Dr. Santos: Yeah. Well what’s really telling is, if you look at the people who create this stuff … you know Steve Jobs did not give his kids phones, right? A lot of these people who are creating these technologies themselves try to avoid it. It feels insidiously like a lot of the people who are creating the processed food are like, “Oh no, no, well my wife and I never eat that stuff, right?” And so, that’s a little telling that they know the potential problems with this stuff. But I agree, I think we’re gonna need more hints about, it’s what’s called attentional hygiene. This idea that we’re kind of regulating where our attention is going cause otherwise there’s lots of forces that are just totally ready to grab it out there. And unless we work hard to make sure we’re directing it in the ways we want to, we could be getting a real cost that we don’t realize.
Dr. Laurie Santos Going Scared
Jessica: So good. So good. OK. We are airing this episode in 2020 and I like to ask all of my guests, how are you going scared right now?
Dr. Santos: Well, I think for me it’s like really trying to find ways to overcome the sorts of things that are scary to me. I mean, I think we’re starting our second season of my podcast, which already just doing a podcast as like a nerdy academic was kind of a scary thing. But I think jumping into Season 2 where I think we’re gonna be pushing the mould a little bit and really getting into some controversial issues. And so, I’m looking forward to that but it’s making me a little scared. I’m also now recovering from an injury. I slipped on the ice and hurt my knee very badly. And so, I think going into 2020, I have a lot of physical therapy and kind of health recovery ahead of me that I’m not looking forward to. But I’m trying to kind of embrace that with acceptance and intention and sort of look at it as a journey and a spot where I can grow more. So, those are my 2020 going scared tips.
“I’m trying to kind of embrace that with acceptance and intention and sort of look at it as a journey and a spot where I can grow more.” Dr. Laurie Santos
Jessica: Going scared tips. The Happiness Lab with Dr. Laurie Santos. It is so, so good. And it’s funny because you don’t come off as a nerdy academic. You’re so approachable and all the stories are so relatable. And then the research is all so interesting and I think, especially I have a lot of moms who listen to this podcast, a lot of entrepreneurs, and we’re raising little ones. The ones that are eventually in depth at Yale and you’re seeing, “Oh my gosh, these kids are anxious and overachievers,” and we kind of want to stop that cycle, really we wanna stop it now. And so, I think a lot of the tips that you give and the research that you show is really helpful for people parenting.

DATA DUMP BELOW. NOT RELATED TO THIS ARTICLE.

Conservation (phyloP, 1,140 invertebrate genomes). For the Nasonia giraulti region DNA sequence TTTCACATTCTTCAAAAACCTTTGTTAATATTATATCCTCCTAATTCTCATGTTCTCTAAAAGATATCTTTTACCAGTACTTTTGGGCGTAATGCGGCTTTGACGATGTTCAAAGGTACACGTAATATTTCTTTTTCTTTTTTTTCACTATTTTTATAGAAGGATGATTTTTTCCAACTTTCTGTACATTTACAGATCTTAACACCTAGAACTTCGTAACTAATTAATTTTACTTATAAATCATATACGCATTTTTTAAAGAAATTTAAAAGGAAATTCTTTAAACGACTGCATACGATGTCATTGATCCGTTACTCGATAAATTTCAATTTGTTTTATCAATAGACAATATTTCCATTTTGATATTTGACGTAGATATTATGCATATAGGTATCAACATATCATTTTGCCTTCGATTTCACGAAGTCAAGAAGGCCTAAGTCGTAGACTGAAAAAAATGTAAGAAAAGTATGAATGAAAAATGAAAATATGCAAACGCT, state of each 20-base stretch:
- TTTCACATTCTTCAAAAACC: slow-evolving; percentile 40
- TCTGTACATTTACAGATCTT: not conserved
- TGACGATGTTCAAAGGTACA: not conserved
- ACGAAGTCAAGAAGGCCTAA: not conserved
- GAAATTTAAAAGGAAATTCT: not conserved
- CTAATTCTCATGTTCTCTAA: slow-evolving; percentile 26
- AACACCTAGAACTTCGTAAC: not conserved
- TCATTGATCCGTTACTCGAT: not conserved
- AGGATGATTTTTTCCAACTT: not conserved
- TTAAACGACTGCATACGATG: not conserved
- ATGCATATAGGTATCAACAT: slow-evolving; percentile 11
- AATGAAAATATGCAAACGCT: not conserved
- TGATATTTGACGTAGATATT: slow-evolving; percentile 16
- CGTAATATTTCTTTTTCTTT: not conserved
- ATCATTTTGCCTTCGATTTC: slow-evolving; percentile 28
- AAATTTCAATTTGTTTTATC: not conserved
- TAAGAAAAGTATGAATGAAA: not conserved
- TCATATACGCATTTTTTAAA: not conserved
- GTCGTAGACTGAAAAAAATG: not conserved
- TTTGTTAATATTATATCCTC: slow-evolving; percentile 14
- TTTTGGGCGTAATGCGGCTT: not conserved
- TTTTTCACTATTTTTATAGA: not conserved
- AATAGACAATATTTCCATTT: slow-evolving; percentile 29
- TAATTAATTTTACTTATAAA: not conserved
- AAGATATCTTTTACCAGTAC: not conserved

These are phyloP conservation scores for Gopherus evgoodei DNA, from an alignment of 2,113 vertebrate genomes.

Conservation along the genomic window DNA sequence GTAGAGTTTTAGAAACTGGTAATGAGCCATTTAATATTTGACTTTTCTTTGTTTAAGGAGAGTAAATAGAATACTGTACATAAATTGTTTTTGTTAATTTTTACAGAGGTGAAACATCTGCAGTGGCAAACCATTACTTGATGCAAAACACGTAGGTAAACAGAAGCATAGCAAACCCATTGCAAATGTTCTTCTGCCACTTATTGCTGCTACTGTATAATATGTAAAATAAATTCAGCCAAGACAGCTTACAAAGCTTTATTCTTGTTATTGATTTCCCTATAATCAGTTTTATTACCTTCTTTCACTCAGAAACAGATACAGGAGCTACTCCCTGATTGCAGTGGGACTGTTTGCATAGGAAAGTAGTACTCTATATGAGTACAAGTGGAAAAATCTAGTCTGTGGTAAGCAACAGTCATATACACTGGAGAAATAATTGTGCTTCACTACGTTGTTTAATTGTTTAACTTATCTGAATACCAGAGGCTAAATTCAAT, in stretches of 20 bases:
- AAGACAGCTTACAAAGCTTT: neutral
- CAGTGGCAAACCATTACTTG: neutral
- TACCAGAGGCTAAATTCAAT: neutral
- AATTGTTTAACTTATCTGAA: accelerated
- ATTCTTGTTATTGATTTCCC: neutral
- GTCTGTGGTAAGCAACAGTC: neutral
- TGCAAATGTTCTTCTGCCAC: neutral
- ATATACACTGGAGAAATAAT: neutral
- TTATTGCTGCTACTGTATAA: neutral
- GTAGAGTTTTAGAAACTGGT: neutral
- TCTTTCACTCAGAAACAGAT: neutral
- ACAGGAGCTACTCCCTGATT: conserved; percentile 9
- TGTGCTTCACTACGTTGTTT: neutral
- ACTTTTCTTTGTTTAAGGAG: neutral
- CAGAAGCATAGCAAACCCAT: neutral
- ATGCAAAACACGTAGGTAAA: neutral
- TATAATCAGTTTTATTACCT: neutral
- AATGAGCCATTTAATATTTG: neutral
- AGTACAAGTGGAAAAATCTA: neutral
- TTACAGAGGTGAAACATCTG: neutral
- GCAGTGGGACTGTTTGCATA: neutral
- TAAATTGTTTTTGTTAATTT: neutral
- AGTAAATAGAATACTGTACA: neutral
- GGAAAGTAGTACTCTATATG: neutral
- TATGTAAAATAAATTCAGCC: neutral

Dr. Santos: No, I think that’s right. I mean I think it’s hard to apply to ourselves sometimes, but we definitely worry a lot about the wellbeing of our kids. And the science gives us tips. As moms what we face is a struggle where we have the wrong intuitions, just because our minds are wrong, right? Everyone has the wrong intuitions but that means your intuitions about parenting might be wrong too. And so, I think it’s all the more important to learn about the science so you can figure out, OK, what are the best practices? How should I do this, right? To sort of make sure that, again, the kinds of mental health problems that I’m seeing in my students, some of that’s deeply genetic, some of that’s out of our control, but some of that we can fix up if we have the right, healthier practices.
One of my big breakthroughs of 2019 that is completely transforming how I’m approaching my 2020, is how I have let go of a point of arrival. You see for years, I feel like I have been striving and white-knuckling my way to some point of arrival that I thought would finally mean freedom and joy and success. But after a hard 2019 in my business and in a remodel and some personal life things, I realize that I’ve had the wrong reference point. I want to be like Michelle Kwan—Michelle who said, “It’s not about the medals, it wasn’t about the results, it was about the journey and absolutely loving the journey.”
I’ve learned so much from Dr. Santos, and I hope that you tune in to her podcast, The Happiness Lab. Now, if this conversation was helpful for you, it would mean so, so much to me if you would head on over to iTunes and leave a review about the Going Scared podcast. We read our reviews live on air sometimes, I read all the reviews. It helps us know what sort of content you’re learning from and what you want more of, and it helps more people find these sorts of valuable conversations. So, do me a favor if you enjoyed this conversation … we don’t do sponsorships, we don’t interrupt our conversations with ads, so why don’t you use that time you would have listened to an ad and go and leave a podcast review for Going Scared.
Our wonderful music for today’s show is by my good friend Ellie Holcomb. Going Scared is produced by Eddie Kaufholz, and I’m Jessica Honegger. Until next time, let’s take each other by the hand and keep going scared.